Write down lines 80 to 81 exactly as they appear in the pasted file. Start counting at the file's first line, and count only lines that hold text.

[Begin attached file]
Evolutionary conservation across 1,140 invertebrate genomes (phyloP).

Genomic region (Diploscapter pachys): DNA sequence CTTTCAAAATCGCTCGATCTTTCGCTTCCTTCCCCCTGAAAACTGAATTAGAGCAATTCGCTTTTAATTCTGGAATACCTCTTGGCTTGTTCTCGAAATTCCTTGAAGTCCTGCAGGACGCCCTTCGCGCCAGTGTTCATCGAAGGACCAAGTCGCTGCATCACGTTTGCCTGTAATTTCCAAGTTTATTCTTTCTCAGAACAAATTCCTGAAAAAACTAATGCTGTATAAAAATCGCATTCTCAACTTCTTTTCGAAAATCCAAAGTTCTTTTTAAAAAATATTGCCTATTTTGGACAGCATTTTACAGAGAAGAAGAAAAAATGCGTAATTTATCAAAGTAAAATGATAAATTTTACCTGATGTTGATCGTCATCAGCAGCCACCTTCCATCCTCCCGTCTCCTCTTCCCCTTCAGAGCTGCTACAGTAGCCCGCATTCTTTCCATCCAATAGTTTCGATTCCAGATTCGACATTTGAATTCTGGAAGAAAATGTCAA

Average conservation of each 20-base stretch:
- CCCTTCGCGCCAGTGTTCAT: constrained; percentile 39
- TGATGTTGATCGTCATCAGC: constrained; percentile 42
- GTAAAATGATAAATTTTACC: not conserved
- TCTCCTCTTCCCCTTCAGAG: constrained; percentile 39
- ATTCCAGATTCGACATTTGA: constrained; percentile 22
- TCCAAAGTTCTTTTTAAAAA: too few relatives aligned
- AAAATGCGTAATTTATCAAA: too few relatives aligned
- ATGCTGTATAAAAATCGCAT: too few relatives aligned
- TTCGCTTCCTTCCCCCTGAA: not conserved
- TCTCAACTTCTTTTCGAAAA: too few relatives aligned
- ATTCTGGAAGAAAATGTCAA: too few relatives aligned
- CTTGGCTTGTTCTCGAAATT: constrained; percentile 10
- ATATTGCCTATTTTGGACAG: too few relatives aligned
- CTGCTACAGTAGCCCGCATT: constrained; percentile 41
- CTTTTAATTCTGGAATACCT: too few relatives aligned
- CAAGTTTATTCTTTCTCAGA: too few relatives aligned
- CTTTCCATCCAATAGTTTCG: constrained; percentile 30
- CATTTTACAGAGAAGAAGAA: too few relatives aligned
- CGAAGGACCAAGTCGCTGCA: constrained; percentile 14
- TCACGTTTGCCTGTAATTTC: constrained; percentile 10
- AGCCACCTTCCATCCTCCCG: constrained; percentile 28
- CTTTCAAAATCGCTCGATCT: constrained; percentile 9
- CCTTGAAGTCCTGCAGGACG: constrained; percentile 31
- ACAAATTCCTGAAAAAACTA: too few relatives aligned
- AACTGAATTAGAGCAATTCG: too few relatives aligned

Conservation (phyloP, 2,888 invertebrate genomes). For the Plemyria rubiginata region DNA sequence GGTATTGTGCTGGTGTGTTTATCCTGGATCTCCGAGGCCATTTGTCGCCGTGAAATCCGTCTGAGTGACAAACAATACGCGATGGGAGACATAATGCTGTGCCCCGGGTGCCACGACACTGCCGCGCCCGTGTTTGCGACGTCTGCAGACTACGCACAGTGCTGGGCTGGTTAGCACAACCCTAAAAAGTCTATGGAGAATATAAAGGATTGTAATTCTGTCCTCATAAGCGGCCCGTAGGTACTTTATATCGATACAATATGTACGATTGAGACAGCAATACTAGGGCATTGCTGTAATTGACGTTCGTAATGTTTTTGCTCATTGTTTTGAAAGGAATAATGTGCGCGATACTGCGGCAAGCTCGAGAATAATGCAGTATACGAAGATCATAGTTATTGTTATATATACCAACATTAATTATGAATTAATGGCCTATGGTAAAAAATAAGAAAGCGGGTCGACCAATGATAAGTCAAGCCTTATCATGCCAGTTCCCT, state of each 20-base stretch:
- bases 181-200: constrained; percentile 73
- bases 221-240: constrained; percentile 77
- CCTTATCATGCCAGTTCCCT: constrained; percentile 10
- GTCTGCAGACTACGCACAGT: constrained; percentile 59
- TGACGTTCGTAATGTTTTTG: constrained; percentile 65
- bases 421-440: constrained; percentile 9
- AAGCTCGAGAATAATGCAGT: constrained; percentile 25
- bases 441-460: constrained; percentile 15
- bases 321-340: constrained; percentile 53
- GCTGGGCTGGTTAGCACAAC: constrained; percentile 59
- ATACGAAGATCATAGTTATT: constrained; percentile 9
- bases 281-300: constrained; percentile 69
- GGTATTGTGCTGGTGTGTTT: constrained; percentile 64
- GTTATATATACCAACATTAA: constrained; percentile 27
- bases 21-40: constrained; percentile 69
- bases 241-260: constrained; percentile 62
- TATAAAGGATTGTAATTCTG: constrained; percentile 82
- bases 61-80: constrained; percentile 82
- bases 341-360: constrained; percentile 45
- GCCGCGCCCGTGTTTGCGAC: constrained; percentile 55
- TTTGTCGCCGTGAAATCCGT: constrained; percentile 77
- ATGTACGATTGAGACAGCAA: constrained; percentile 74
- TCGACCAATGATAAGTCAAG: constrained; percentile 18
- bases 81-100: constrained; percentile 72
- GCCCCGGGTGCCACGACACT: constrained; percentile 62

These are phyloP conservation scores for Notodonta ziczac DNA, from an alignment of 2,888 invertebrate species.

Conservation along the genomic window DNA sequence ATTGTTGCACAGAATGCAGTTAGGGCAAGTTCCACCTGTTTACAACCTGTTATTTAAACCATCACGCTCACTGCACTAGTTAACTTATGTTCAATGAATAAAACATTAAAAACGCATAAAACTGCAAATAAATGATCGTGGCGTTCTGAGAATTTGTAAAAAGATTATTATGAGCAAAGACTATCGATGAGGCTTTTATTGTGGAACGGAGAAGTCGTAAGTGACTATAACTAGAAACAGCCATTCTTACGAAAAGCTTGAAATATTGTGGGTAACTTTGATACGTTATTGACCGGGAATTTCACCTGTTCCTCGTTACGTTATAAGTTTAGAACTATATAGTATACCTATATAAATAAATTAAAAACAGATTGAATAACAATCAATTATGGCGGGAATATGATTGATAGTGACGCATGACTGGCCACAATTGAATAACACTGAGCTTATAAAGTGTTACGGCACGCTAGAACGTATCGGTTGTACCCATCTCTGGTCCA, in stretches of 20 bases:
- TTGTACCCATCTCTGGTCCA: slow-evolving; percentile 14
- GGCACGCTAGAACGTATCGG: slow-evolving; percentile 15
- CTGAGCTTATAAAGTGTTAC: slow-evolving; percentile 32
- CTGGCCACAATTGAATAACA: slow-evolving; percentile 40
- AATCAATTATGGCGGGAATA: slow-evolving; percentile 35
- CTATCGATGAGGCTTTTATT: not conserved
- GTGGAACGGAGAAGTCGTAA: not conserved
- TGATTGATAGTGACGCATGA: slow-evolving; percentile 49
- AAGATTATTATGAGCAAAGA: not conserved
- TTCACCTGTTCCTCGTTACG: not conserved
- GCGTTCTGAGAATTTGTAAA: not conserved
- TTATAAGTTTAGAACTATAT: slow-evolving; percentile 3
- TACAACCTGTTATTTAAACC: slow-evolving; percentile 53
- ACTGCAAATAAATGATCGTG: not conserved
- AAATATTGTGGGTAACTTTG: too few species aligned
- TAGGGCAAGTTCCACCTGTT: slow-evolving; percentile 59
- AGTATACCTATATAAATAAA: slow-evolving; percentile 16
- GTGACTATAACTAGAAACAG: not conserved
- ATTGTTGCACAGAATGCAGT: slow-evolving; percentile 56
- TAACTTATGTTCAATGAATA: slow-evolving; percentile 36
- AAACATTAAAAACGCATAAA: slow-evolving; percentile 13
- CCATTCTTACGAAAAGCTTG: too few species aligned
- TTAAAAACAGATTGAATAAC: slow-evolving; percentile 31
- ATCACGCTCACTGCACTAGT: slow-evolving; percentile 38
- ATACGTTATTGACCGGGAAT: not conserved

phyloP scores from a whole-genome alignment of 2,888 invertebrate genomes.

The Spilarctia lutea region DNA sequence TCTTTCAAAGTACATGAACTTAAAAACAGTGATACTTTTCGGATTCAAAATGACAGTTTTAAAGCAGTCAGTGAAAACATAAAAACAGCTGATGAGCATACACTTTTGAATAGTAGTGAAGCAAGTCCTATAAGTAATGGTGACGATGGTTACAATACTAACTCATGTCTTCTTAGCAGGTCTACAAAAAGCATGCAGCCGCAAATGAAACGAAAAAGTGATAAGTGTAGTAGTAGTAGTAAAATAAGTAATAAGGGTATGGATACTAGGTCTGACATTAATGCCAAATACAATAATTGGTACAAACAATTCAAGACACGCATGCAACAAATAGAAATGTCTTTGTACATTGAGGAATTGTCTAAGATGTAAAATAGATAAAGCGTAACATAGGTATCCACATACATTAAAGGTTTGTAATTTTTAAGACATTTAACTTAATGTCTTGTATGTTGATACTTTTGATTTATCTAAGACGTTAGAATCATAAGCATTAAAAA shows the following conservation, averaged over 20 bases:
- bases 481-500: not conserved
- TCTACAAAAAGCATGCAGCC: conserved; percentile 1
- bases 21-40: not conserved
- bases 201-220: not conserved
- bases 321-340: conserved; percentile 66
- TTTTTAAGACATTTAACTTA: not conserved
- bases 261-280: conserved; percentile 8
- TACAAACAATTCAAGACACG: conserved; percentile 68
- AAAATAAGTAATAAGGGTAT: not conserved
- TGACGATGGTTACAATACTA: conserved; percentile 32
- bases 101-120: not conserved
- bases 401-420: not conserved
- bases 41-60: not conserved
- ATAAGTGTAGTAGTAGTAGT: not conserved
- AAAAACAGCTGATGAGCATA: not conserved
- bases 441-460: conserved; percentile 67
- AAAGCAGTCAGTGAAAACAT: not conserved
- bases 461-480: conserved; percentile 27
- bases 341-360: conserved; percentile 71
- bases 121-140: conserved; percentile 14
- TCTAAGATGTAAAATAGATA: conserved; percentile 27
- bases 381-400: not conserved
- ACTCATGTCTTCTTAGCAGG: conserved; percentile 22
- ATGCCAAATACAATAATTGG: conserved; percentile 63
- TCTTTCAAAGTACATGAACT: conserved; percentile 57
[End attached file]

- ATCACGCTCACTGCACTAGT: slow-evolving; percentile 38
- ATACGTTATTGACCGGGAAT: not conserved